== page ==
Were Tony Pollard And Michael Carter’s Week 5 Performances Legit?

We are now five weeks into the 2022 fantasy football season and starting to get a better idea of what these teams are. Decisions will only get more difficult from here on out. Let’s take a look at our RB start/sit Week 6 plays.

Rhamondre Stevenson, New England Patriots (at CLE)

The Patriots opened the season with a three-man backfield. After Ty Montgomery went down, it became a two-man backfield. Last week, Damien Harris strained his hamstring, and we saw what happened afterward — it was the Rhamondre Stevenson show. He did not disappoint.

Stevenson played 90% of the offensive snaps and carried the ball 25 times for 161 yards. Sure, it was against the Lions’ sieve-like run defense, but I’m more concerned with the volume. Stevenson was used as a true workhorse.

Early reports on Harris are that he will miss multiple games. Stevenson has graduated into must-start territory.

It also doesn’t hurt that he gets a Browns defense allowing the fourth-most fantasy points to running backs. Cleveland is allowing 123.8 rushing yards per game to RBs and an average of a rushing touchdown per game.

The matchup is great. The player is great. There’s no Hulk Hogan in that Cleveland run defense. Rhamondre the Giant is ready to chokeslam the Browns in Week 6.

Kenneth Walker III, Seattle Seahawks (vs. ARI)

Not every backup taking over for an injured starter is worth starting. Kenneth Walker III is essentially a younger, faster version of Rashaad Penny. And that’s not meant to be a knock on Penny.

The Seahawks drafted Walker in the second round. He ran a 4.38 40-time and has a 96th-percentile speed score. Now, he’s set to take over as Seattle’s lead running back. Fantasy managers should expect him to see an even higher percentage of the carries than Penny did because he doesn’t have a Walker breathing down his neck.

MORE: Buy Low, Sell High Week 6

The Cardinals have actually been a pretty stout run defense. They’ve allowed the sixth-fewest fantasy points to running backs, and Walker also doesn’t have much in the way of receiving upside. Arizona’s opponents throw the ball to RBs at just a 12.7% clip, the second-lowest rate in the league. Additionally, Geno Smith throws to running backs 12.4% of the time, the third-lowest rate in the league.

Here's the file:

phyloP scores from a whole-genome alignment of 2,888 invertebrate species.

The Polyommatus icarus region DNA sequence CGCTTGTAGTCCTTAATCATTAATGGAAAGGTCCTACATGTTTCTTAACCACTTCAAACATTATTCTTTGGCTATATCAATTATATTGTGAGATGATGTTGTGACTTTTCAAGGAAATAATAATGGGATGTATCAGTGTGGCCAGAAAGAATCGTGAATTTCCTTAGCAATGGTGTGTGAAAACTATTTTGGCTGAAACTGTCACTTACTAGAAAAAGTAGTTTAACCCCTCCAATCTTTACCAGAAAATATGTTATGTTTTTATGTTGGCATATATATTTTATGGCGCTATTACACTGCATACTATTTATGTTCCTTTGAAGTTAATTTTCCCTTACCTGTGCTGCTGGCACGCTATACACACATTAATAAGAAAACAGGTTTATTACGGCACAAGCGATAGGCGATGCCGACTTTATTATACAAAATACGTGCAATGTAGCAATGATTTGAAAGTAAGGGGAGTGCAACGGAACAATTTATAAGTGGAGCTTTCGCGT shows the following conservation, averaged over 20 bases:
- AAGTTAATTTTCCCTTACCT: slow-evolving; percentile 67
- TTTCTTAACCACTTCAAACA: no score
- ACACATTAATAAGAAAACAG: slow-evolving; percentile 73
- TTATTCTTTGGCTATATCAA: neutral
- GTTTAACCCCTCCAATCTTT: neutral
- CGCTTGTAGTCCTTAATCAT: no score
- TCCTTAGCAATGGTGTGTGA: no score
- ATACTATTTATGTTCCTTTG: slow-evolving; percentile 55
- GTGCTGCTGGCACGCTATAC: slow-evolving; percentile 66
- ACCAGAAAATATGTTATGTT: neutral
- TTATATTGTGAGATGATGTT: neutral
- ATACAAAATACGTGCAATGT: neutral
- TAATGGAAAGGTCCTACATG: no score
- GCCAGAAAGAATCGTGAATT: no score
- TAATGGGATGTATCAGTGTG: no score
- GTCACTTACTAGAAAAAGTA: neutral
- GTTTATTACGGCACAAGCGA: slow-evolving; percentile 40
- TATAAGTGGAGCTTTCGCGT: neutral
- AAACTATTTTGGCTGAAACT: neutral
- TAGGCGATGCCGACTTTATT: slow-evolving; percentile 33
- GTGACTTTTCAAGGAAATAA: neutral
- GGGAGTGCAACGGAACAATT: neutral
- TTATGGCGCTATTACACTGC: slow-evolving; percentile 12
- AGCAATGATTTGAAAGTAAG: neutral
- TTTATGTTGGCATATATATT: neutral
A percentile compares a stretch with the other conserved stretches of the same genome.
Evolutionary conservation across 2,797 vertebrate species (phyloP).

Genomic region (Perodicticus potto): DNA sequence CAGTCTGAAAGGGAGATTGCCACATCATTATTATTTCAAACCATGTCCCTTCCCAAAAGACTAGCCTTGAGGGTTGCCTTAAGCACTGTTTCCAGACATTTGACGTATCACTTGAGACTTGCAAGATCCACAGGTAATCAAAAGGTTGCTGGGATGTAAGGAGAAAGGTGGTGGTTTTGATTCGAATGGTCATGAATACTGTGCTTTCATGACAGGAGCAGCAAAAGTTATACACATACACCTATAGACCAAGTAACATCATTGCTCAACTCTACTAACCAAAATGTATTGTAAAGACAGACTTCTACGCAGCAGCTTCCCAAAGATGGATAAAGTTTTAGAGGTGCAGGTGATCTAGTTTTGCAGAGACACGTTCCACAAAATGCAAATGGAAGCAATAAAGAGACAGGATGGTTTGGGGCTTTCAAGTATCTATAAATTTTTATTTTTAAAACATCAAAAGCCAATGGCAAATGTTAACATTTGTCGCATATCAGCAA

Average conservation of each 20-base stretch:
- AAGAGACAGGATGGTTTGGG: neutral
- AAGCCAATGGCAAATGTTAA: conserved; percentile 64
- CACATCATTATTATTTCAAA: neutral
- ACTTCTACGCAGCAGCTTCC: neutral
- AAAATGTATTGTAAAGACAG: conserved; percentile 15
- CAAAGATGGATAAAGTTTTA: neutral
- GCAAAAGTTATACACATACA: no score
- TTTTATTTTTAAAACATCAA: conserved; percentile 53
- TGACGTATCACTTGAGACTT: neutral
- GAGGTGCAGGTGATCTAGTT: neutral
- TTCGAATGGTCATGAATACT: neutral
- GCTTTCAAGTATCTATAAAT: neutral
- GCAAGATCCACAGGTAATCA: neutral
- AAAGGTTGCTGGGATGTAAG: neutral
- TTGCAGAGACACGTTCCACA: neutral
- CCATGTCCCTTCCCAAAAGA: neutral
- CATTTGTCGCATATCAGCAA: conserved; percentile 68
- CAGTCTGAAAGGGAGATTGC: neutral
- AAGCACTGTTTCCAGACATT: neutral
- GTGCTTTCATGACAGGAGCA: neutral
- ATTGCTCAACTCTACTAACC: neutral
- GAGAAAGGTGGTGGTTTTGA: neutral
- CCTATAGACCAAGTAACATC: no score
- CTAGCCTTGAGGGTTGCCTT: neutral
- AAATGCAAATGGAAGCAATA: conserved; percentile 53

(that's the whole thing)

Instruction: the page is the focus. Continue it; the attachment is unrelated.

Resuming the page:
With all that said, Walker needs to be in fantasy lineups. He carried the ball eight times for 88 yards last week and showed off his long speed on his 69-yard touchdown scamper. The Seahawks under Smith are one of the highest-scoring offenses in the league. Walker is a good bet to score a touchdown and return solid RB2 value this week.

Michael Carter, New York Jets (at GB)

Last week, Michael Carter had his best fantasy game of the season, scoring 17.3 PPR fantasy points. Fantasy managers may be inclined to try and chase that production, but I implore you to resist that temptation.

This is Breece Hall’s backfield. Hall out-carried Carter 18-10 and played 16 more snaps. It would’ve been even more lopsided, but the Jets went up big on the Dolphins late and gave Carter more burn.

The entirety of Carter’s production last week came from two one-yard touchdowns following long plays by Hall where he was just barely stopped short. Hall was also on the field for both of those plays; the ball just happened to go to Carter. If Hall scores both touchdowns, we’re talking about Carter posting five fantasy points.

This call is less about the matchup and more about Carter’s Week 5 being a mirage. He’s not a trustworthy option going forward.

Tony Pollard, Dallas Cowboys (at PHI)

The move with Tony Pollard is probably to just never start him the week after he has a big game. Last week, Pollard ripped off a really impressive 57-yard touchdown run where he evaded multiple tackles.

The thing with Pollard is he’s still just Ezekiel Elliott’s backup and is averaging about a 40% snap share. The reason many of us were high on Pollard was the notion that there would be a lot of ball to go around in a high-powered Cowboys offense. No such thing has been the case in the absence of Dak Prescott.

Prescott is likely to miss one more week. That means another week of Cooper Rush managing the game and Dallas trying to win with ball control and defense. Rush simply does not throw to running backs. Not even Zeke.

Pollard has one reception in his last three games. Elliott has three. Combined, the two have seen a 14% target share. Without any receiving work, Pollard’s only path to fantasy value is a splash play on one of his 8.8 carries per game. There’s just not enough work there to trust. Sit Pollard this week.

Katz has been playing fantasy football since 2003 and specializes in redraft. His favorite thing to do is consistently make the playoffs only to get bounced in heartbreaking fashion. You can follow him on Twitter: @jasonkatz13 and find more of his work here.

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